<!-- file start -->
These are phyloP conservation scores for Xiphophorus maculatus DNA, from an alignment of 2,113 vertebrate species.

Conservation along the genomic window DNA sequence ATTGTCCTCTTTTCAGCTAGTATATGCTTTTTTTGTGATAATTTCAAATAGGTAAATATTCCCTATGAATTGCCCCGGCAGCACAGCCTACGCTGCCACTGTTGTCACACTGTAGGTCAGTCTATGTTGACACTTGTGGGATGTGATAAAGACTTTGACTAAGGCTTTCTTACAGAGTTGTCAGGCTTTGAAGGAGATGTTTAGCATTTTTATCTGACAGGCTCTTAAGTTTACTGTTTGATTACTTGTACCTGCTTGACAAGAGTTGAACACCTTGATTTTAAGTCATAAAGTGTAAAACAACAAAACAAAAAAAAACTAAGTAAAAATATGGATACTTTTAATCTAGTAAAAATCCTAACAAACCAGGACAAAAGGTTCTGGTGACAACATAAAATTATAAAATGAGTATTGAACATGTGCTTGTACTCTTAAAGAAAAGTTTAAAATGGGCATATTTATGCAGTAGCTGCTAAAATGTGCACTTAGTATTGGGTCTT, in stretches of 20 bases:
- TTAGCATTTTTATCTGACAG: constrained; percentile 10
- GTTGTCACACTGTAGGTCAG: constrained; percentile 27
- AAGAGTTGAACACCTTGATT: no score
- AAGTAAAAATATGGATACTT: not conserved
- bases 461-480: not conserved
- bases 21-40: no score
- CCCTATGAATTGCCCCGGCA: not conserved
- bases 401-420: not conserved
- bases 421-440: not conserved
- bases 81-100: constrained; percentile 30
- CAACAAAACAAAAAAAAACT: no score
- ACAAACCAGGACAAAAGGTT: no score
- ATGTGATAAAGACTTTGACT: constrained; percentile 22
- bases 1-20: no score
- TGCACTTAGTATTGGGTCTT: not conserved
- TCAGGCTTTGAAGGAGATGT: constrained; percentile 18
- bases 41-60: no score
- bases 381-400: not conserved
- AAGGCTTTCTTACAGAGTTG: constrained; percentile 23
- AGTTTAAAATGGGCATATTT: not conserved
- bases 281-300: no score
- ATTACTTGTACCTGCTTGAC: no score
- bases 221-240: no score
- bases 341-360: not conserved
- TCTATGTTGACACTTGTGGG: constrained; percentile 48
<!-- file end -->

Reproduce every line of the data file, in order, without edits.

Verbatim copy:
These are phyloP conservation scores for Xiphophorus maculatus DNA, from an alignment of 2,113 vertebrate species.

Conservation along the genomic window DNA sequence ATTGTCCTCTTTTCAGCTAGTATATGCTTTTTTTGTGATAATTTCAAATAGGTAAATATTCCCTATGAATTGCCCCGGCAGCACAGCCTACGCTGCCACTGTTGTCACACTGTAGGTCAGTCTATGTTGACACTTGTGGGATGTGATAAAGACTTTGACTAAGGCTTTCTTACAGAGTTGTCAGGCTTTGAAGGAGATGTTTAGCATTTTTATCTGACAGGCTCTTAAGTTTACTGTTTGATTACTTGTACCTGCTTGACAAGAGTTGAACACCTTGATTTTAAGTCATAAAGTGTAAAACAACAAAACAAAAAAAAACTAAGTAAAAATATGGATACTTTTAATCTAGTAAAAATCCTAACAAACCAGGACAAAAGGTTCTGGTGACAACATAAAATTATAAAATGAGTATTGAACATGTGCTTGTACTCTTAAAGAAAAGTTTAAAATGGGCATATTTATGCAGTAGCTGCTAAAATGTGCACTTAGTATTGGGTCTT, in stretches of 20 bases:
- TTAGCATTTTTATCTGACAG: constrained; percentile 10
- GTTGTCACACTGTAGGTCAG: constrained; percentile 27
- AAGAGTTGAACACCTTGATT: no score
- AAGTAAAAATATGGATACTT: not conserved
- bases 461-480: not conserved
- bases 21-40: no score
- CCCTATGAATTGCCCCGGCA: not conserved
- bases 401-420: not conserved
- bases 421-440: not conserved
- bases 81-100: constrained; percentile 30
- CAACAAAACAAAAAAAAACT: no score
- ACAAACCAGGACAAAAGGTT: no score
- ATGTGATAAAGACTTTGACT: constrained; percentile 22
- bases 1-20: no score
- TGCACTTAGTATTGGGTCTT: not conserved
- TCAGGCTTTGAAGGAGATGT: constrained; percentile 18
- bases 41-60: no score
- bases 381-400: not conserved
- AAGGCTTTCTTACAGAGTTG: constrained; percentile 23
- AGTTTAAAATGGGCATATTT: not conserved
- bases 281-300: no score
- ATTACTTGTACCTGCTTGAC: no score
- bases 221-240: no score
- bases 341-360: not conserved
- TCTATGTTGACACTTGTGGG: constrained; percentile 48